Russia and China probably believed they could accomplish two objectives by approving the Iran Resolutions: dole out tough remedies when pressed by the United States, yet prevent another US “end run” to war by refusing to agree that Iran’s nuclear program is a Peace Threat. In their effort to rein in the United States, however, they invalidated even the carefully limited resolutions they approved. Chapter VII authorizes the Security Council to intervene in a country’s affairs only when it determines that a Peace Threat exists, not otherwise.
Very few people would take Iran’s word for any of this. But most would accept an authoritative ruling issued by a distinguished international panel of jurists. Iran’s Safeguards Agreement authorizes it to request binding arbitration of disputes, even if the IAEA has “referred” Iran to the Security Council. The arbitrators are likely to rule in Iran’s favor on most or all questions Iran might present. Iran never has been charged with violating the Nuclear Non-Proliferation Treaty, and the IAEA never has charged that Iran’s nuclear program has been in “non-compliance” at any time since 2003. The IAEA simply misrepresents to the Security Council that Iran is “required” to take various “confidence building measures” that it nevertheless acknowledges are “voluntary,” and the Security Council purports to transform these voluntary measures into iron-fisted Security Council demands by exercising “referral” authority it does not possess.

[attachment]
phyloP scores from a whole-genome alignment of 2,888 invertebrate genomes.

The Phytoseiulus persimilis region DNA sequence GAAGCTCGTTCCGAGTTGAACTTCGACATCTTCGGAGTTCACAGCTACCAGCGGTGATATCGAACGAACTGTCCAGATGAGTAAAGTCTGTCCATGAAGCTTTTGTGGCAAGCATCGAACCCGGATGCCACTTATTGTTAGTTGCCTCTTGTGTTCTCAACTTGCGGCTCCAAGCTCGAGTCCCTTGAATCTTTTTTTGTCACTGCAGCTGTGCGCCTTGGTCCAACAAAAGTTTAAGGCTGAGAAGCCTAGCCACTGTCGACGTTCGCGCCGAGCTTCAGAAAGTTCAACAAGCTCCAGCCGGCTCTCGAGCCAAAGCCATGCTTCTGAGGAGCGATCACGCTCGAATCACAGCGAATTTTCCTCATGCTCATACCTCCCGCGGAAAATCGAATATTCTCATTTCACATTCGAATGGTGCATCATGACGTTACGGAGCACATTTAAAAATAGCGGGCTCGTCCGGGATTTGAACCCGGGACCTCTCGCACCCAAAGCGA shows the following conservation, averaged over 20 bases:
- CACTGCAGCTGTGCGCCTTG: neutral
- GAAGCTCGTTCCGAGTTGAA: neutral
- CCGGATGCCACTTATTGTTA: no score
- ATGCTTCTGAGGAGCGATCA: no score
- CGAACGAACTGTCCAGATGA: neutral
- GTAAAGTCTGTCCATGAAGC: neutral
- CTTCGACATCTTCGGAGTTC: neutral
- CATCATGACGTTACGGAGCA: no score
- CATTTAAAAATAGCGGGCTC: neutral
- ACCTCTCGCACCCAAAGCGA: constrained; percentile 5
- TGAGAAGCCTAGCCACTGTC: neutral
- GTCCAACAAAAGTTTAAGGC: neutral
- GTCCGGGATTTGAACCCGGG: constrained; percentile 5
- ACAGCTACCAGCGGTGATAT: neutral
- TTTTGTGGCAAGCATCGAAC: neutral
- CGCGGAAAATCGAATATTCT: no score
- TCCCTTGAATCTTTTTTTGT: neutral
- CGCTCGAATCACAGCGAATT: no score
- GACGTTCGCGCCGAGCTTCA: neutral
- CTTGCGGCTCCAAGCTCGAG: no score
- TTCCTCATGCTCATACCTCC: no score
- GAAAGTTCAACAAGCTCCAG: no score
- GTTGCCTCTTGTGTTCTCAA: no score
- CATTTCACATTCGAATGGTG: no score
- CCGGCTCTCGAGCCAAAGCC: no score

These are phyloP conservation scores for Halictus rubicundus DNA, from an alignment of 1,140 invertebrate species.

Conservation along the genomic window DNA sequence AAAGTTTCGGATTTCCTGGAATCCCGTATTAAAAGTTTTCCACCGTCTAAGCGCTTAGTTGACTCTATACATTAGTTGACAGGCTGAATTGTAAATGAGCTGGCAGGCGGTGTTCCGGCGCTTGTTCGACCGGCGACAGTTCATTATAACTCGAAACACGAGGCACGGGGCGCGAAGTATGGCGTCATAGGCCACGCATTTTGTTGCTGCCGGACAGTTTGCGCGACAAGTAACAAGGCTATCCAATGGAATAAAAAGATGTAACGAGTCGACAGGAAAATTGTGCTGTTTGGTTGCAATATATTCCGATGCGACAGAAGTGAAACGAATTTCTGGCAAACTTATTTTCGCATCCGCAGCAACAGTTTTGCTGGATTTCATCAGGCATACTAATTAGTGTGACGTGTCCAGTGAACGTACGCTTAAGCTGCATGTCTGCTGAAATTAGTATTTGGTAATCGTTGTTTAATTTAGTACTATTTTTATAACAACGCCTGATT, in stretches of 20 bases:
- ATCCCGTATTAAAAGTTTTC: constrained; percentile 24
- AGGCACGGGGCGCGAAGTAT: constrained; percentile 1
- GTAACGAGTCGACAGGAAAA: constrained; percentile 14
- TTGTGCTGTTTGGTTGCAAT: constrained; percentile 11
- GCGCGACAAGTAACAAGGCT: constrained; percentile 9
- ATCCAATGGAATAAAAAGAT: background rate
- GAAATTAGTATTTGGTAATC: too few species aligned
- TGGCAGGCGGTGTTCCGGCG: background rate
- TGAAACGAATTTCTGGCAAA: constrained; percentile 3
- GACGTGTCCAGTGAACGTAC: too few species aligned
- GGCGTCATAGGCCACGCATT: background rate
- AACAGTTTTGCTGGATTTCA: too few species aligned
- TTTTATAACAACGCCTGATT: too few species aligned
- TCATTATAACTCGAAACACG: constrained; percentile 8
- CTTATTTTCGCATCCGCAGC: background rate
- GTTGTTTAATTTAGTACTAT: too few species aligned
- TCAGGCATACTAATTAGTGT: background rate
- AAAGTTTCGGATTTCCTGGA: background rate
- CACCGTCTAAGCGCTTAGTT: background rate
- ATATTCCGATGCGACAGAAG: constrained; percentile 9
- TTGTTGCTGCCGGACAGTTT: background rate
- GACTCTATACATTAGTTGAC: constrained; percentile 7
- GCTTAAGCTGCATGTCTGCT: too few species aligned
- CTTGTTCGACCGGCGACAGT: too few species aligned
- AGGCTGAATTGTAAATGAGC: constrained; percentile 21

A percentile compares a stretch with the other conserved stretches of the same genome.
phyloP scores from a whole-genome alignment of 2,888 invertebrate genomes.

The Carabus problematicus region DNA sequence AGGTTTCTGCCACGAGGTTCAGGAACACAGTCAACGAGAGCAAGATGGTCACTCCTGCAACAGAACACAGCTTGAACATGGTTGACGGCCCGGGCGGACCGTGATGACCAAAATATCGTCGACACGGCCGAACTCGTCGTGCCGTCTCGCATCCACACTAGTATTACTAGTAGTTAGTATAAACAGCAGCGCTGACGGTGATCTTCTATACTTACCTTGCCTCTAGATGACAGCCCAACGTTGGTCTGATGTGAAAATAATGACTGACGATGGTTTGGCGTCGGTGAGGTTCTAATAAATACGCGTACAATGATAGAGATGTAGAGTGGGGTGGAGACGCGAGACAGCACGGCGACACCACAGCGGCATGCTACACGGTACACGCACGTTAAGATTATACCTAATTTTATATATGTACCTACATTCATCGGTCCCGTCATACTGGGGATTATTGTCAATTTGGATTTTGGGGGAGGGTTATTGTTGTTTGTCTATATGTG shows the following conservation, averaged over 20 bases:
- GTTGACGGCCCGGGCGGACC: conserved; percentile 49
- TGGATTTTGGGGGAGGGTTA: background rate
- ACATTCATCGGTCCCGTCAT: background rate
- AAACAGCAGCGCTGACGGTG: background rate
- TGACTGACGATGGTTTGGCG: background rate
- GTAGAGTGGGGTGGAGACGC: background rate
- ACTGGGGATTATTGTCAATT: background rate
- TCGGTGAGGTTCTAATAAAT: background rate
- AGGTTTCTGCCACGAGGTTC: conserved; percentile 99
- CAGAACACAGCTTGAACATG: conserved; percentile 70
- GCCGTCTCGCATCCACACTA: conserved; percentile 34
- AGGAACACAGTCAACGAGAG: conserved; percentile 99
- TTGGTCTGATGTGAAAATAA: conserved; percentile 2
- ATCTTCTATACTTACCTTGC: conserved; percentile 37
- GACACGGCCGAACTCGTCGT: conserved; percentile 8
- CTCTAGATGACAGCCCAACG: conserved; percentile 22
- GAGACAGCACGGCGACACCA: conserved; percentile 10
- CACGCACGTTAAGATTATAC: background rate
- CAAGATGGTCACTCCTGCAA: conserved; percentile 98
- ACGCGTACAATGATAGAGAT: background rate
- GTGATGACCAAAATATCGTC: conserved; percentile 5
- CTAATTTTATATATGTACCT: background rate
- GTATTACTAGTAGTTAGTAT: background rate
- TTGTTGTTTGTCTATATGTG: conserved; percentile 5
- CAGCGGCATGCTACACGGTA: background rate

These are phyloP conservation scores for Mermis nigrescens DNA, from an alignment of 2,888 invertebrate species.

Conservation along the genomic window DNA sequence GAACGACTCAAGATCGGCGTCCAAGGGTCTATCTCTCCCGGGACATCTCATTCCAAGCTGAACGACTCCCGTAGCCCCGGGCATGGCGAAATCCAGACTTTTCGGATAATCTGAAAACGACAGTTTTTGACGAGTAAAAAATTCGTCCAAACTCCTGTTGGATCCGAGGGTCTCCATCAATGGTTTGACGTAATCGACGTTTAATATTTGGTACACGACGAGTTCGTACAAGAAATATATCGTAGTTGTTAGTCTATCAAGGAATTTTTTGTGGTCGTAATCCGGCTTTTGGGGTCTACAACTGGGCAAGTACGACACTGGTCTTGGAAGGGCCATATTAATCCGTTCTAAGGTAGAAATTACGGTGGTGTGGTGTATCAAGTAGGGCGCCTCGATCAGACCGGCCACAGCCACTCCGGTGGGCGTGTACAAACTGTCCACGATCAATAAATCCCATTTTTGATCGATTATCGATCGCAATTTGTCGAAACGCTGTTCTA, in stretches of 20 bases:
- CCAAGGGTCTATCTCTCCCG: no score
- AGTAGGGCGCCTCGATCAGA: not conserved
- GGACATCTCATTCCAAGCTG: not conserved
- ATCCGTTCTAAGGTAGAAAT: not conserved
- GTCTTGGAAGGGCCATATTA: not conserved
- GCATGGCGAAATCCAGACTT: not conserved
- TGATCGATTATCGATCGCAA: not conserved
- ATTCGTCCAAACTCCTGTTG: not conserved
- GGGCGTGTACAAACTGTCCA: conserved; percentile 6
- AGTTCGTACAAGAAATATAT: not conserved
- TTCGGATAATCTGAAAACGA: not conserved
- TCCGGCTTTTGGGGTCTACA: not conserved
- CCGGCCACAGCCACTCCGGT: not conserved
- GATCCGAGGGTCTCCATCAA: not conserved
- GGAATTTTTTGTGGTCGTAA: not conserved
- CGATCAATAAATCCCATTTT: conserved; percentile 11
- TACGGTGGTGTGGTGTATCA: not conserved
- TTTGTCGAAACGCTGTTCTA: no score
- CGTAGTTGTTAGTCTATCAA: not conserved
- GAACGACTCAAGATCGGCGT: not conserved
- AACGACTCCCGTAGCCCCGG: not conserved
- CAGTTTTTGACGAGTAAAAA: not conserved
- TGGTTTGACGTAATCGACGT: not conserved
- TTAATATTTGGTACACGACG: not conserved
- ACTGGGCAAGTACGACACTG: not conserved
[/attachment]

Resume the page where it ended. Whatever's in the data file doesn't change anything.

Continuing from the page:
Iran’s predictable arbitration victory would replace its ineffective protests with an authoritative confirmation that Iran is being asked to perform obligations that do not exist, to accept restrictions that no one has a right to impose. A favorable ruling would not be enough, however – it could even increase the risk of war by highlighting the apparent impotence of the IAEA and the Security Council. The United States might cast itself as the world’s last defense against a nuclear-armed Iran. Many observers would still wonder whether Iran is developing nuclear weapons because it refuses to observe the Additional Protocol and revised Code 3.1. Though Iran voluntarily did so for several years without receiving the anticipated benefits, it probably would achieve better results after its position has been bolstered by an independent validation of its nuclear rights.
Iran’s position is likely to deteriorate if it instead continues its stubborn passivity, enabling the United States to shape world-power public opinion. Seven in 10 Americans believe Iran already has nuclear weapons. Six in 10 agree that the US should bomb Iran if diplomacy and sanctions do not persuade it to give up its nuclear program – 25% would bomb today. Left unchallenged, the United States is unlikely to change direction. Pressure is building for military action, and may become irresistible once most Americans conclude – as inevitably they will – that “sanctions have not worked.” An arbitration ruling in Iran’s favor would create a promising opportunity to resolve this too-long-running dispute. To see this argument in its full form, please click here.